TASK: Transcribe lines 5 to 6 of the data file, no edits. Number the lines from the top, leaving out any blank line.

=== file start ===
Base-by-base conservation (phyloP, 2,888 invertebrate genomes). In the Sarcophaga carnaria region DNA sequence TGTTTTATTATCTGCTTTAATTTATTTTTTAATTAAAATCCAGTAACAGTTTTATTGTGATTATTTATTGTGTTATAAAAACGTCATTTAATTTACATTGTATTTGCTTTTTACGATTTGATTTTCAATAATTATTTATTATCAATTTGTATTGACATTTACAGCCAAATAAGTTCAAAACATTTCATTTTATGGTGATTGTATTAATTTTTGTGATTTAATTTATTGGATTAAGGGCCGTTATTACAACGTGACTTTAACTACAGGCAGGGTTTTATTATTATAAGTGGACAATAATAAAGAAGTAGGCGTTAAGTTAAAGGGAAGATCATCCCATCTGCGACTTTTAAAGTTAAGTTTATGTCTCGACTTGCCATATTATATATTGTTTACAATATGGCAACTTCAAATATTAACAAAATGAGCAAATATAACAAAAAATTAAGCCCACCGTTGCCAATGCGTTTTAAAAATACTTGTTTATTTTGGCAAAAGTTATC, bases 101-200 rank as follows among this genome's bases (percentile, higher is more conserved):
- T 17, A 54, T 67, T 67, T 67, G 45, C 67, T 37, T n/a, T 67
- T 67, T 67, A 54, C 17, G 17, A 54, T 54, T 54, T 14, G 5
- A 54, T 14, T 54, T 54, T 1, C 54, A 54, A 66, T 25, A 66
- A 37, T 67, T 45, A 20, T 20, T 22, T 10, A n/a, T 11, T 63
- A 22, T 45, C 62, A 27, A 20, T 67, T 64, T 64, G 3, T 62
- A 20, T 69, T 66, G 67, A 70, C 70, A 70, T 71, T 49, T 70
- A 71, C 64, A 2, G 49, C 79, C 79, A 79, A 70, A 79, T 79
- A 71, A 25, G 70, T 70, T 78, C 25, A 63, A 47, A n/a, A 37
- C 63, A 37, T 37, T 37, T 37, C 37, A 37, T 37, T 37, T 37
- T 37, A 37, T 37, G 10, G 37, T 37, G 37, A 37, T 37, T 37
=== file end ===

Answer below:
- A 37, T 67, T 45, A 20, T 20, T 22, T 10, A n/a, T 11, T 63
- A 22, T 45, C 62, A 27, A 20, T 67, T 64, T 64, G 3, T 62